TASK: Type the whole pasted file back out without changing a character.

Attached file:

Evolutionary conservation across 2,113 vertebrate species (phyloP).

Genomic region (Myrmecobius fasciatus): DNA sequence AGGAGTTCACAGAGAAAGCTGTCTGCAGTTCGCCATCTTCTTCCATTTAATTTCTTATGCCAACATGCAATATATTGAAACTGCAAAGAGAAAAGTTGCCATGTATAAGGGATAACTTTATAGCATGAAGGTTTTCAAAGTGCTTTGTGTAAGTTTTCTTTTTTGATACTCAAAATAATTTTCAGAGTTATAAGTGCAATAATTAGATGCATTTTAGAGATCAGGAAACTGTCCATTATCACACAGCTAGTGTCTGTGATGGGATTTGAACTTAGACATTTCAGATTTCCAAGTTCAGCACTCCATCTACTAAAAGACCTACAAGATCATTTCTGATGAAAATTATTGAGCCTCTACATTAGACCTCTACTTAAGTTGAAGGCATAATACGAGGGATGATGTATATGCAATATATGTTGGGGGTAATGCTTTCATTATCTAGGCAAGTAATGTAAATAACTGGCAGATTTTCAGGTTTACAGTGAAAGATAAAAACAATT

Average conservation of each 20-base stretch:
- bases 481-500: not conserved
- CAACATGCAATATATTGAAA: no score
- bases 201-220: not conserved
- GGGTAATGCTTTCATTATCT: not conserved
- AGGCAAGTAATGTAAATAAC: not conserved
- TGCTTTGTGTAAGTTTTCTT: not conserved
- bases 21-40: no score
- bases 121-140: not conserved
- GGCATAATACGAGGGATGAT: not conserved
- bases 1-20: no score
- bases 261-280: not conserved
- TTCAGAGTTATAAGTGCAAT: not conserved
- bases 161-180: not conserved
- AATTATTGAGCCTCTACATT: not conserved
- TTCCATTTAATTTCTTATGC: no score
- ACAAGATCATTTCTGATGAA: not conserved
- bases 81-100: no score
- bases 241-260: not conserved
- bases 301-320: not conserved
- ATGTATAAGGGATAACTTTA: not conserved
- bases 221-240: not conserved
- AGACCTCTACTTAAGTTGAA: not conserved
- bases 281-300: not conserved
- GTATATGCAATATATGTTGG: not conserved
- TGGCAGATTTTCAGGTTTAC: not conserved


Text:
Evolutionary conservation across 2,113 vertebrate species (phyloP).

Genomic region (Myrmecobius fasciatus): DNA sequence AGGAGTTCACAGAGAAAGCTGTCTGCAGTTCGCCATCTTCTTCCATTTAATTTCTTATGCCAACATGCAATATATTGAAACTGCAAAGAGAAAAGTTGCCATGTATAAGGGATAACTTTATAGCATGAAGGTTTTCAAAGTGCTTTGTGTAAGTTTTCTTTTTTGATACTCAAAATAATTTTCAGAGTTATAAGTGCAATAATTAGATGCATTTTAGAGATCAGGAAACTGTCCATTATCACACAGCTAGTGTCTGTGATGGGATTTGAACTTAGACATTTCAGATTTCCAAGTTCAGCACTCCATCTACTAAAAGACCTACAAGATCATTTCTGATGAAAATTATTGAGCCTCTACATTAGACCTCTACTTAAGTTGAAGGCATAATACGAGGGATGATGTATATGCAATATATGTTGGGGGTAATGCTTTCATTATCTAGGCAAGTAATGTAAATAACTGGCAGATTTTCAGGTTTACAGTGAAAGATAAAAACAATT

Average conservation of each 20-base stretch:
- bases 481-500: not conserved
- CAACATGCAATATATTGAAA: no score
- bases 201-220: not conserved
- GGGTAATGCTTTCATTATCT: not conserved
- AGGCAAGTAATGTAAATAAC: not conserved
- TGCTTTGTGTAAGTTTTCTT: not conserved
- bases 21-40: no score
- bases 121-140: not conserved
- GGCATAATACGAGGGATGAT: not conserved
- bases 1-20: no score
- bases 261-280: not conserved
- TTCAGAGTTATAAGTGCAAT: not conserved
- bases 161-180: not conserved
- AATTATTGAGCCTCTACATT: not conserved
- TTCCATTTAATTTCTTATGC: no score
- ACAAGATCATTTCTGATGAA: not conserved
- bases 81-100: no score
- bases 241-260: not conserved
- bases 301-320: not conserved
- ATGTATAAGGGATAACTTTA: not conserved
- bases 221-240: not conserved
- AGACCTCTACTTAAGTTGAA: not conserved
- bases 281-300: not conserved
- GTATATGCAATATATGTTGG: not conserved
- TGGCAGATTTTCAGGTTTAC: not conserved